Operational Resilience

Nexus Podcast: Adam Gluck on Industrial DevOps

Michael Mimoso
Apr 25, 2024

While DevOps practices have been tested and implemented in IT circles as a means of collaborating on code changes to improve application delivery, the same cannot be said for industrial automation settings. 

As more software creeps into operational technology, the need to improve developer collaboration, and improve time-to-delivery and -remediation will become paramount—and the concept of industrial DevOps may soon be taking hold. 

In this episode of the Nexus Podcast, Adam Gluck, founder and CEO of Copia Automation, describes his experiences with industrial DevOps, and why this practice is crucial as more cyber-physical systems come online and impact physical outcomes in the real world. Organizations are quickly realizing, he said, the need to have visibility into code changes impacting physical devices, and this will draw them toward formulating DevOps practices that fit their environments.  

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“The way I look at industrial DevOps is that there is a bunch of code that runs industrial sites, and code within OT technology is largely software driven,” Gluck explains, pointing at robotic arms, sensors, programmable logic controllers and other networked devices as examples. “Their logic is all code-based; people make changes to that code and they break things. There's a bunch of best practices from the IT software space to put [in place] good governance and controls to actually control how code gets on to production that can be applied to this space to prevent people from breaking things and drive uptime and quality.” 

There are a number of challenges impeding widespread adoption of industrial DevOps, Gluck said, looking mainly at the complexity around OT, the proprietary nature of the technology, running numerous platforms and communicating over diverse, closed protocols. There’s an awareness of DevOps and its benefits, but version-control systems such as Git that are crucial to IT DevOps don’t perform as well in industrial environments. 

“It's an industry-wide problem. Everyone knows that these environments are really messy and it's very much like the wild West in terms of how changes go into them, Gluck said, adding that as more IT/OT convergence happens and CIOs and CISOs will soon learn the status quo cannot continue.

“We can't keep operating this way you know and we can't have no visibility into what's changing and we can't have a lack of traceability and we can't have no auditing of code changes in these environments,” Gluck said. “I think it's becoming a very clear problem that people are tackling in a big way, and at the level of organization-wide initiatives to solve.”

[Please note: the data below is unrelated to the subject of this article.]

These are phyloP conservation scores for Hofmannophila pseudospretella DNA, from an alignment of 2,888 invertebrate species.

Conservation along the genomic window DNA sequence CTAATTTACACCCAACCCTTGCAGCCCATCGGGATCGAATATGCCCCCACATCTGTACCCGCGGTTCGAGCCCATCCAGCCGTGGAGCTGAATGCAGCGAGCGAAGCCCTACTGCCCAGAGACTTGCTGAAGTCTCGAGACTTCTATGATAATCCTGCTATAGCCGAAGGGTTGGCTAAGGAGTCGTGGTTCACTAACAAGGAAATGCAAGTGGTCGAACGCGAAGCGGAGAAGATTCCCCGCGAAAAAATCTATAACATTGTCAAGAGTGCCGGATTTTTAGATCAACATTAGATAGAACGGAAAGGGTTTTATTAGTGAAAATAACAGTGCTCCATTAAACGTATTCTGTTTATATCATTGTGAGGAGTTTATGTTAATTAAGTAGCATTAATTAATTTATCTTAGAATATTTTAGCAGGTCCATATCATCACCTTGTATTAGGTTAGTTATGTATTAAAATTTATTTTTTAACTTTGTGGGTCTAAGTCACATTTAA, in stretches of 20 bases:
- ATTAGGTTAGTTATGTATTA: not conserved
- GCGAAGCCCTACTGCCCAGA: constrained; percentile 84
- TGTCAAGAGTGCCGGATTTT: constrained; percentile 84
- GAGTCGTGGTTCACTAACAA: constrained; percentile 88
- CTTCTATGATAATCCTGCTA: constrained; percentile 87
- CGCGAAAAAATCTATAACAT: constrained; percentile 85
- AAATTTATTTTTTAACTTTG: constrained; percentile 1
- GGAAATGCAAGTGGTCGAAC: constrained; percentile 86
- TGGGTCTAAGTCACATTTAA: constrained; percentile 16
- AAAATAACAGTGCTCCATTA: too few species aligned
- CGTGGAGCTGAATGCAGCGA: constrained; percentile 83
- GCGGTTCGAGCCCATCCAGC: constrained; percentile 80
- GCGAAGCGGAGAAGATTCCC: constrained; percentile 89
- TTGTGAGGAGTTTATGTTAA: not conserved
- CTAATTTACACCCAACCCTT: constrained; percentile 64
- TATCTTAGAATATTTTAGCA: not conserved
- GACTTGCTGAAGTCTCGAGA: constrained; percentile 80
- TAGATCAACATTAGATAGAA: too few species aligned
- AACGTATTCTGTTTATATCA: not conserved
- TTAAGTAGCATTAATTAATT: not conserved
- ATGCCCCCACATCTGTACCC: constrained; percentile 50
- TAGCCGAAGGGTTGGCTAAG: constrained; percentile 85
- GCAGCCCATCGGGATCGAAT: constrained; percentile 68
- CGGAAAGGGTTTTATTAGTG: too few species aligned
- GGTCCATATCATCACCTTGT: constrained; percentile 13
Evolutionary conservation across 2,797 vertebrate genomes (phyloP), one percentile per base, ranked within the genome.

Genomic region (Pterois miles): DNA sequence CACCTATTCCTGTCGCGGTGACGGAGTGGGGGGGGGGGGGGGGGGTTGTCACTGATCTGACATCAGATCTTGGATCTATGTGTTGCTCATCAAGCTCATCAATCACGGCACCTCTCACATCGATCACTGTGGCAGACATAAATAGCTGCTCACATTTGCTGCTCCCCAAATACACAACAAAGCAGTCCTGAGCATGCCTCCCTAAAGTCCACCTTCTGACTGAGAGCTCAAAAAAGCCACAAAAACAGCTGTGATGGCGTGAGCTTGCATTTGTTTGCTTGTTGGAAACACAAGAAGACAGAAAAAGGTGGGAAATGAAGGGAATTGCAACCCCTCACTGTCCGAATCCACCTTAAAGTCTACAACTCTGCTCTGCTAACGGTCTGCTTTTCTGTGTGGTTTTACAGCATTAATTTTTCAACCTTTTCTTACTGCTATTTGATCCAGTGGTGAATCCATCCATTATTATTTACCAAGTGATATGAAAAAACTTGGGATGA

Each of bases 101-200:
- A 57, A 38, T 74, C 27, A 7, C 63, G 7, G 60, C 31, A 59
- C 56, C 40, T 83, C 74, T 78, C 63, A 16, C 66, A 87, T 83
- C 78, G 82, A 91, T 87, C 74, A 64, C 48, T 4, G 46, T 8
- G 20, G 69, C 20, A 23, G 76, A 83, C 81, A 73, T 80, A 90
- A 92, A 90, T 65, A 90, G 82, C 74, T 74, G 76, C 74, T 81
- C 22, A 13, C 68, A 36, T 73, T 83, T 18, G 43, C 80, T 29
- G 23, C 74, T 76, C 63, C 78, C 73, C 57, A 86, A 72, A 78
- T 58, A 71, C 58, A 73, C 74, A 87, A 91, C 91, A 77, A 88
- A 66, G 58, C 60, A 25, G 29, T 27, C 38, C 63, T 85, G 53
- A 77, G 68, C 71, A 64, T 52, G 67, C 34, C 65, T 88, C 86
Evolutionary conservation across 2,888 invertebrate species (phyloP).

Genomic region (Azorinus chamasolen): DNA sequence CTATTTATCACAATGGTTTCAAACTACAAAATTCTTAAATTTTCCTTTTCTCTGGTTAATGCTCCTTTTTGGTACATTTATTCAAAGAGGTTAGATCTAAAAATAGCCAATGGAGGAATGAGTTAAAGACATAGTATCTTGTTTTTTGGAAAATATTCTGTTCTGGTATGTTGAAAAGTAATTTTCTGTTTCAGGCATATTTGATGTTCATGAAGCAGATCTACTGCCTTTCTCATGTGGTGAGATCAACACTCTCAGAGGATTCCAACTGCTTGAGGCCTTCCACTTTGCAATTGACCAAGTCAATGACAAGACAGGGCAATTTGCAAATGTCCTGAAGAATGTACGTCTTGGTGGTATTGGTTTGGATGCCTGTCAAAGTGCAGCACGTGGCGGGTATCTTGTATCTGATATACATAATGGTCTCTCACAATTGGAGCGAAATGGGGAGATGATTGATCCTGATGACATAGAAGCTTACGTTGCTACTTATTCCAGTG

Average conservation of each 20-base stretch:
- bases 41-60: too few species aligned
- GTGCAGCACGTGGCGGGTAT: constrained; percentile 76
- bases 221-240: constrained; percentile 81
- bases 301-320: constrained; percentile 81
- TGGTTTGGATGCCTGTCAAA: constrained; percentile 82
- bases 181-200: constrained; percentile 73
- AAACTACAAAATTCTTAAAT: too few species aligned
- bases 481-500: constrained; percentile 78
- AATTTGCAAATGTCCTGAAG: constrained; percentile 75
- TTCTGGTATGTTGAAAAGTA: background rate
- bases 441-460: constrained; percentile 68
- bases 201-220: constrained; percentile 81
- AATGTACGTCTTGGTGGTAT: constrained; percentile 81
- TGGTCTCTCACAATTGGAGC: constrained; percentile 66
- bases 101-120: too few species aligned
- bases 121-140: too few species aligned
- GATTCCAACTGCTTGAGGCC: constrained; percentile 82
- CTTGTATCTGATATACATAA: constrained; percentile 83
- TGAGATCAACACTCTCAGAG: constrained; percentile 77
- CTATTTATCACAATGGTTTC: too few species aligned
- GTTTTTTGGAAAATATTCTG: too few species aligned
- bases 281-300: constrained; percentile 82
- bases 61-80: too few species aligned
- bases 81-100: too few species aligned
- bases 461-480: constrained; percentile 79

One quick win, Gluck points out, are the benefits DevOps can bring to disaster recovery within an industrial environment. Practices such as backups are key to quick recovery from ransomware, extortion, and other malware-based attacks where a known-good state is required to resume operations. But those are reactive, drawn-out approaches, whereas DevOps may afford teams the ability to be proactive.

“We can't keep operating this way you know and we can't have no visibility into what's changing and we can't have a lack of traceability and we can't have no auditing of code changes in these environments.”

—Adam Gluck

“DevOps is proactive and prevents issues from happening before they actually happen,” Gluck said, conceding that those types of approaches are relatively few and far between within industrial automation. 

“There’s very few companies that have adopted that, but we're starting to see more and more very aggressively look in that direction,” Gluck said. “And then on top of that, I broaden industrial DevOps to things like digital-twin testing frameworks, SIMs, and SCADA. Some of that stuff's been around for a long time which helps you to understand if something's breaking.”

Operational Resilience
Michael Mimoso
Editorial Director

Michael Mimoso is Director of Influencer Marketing at Claroty and Editorial Director of Nexus.

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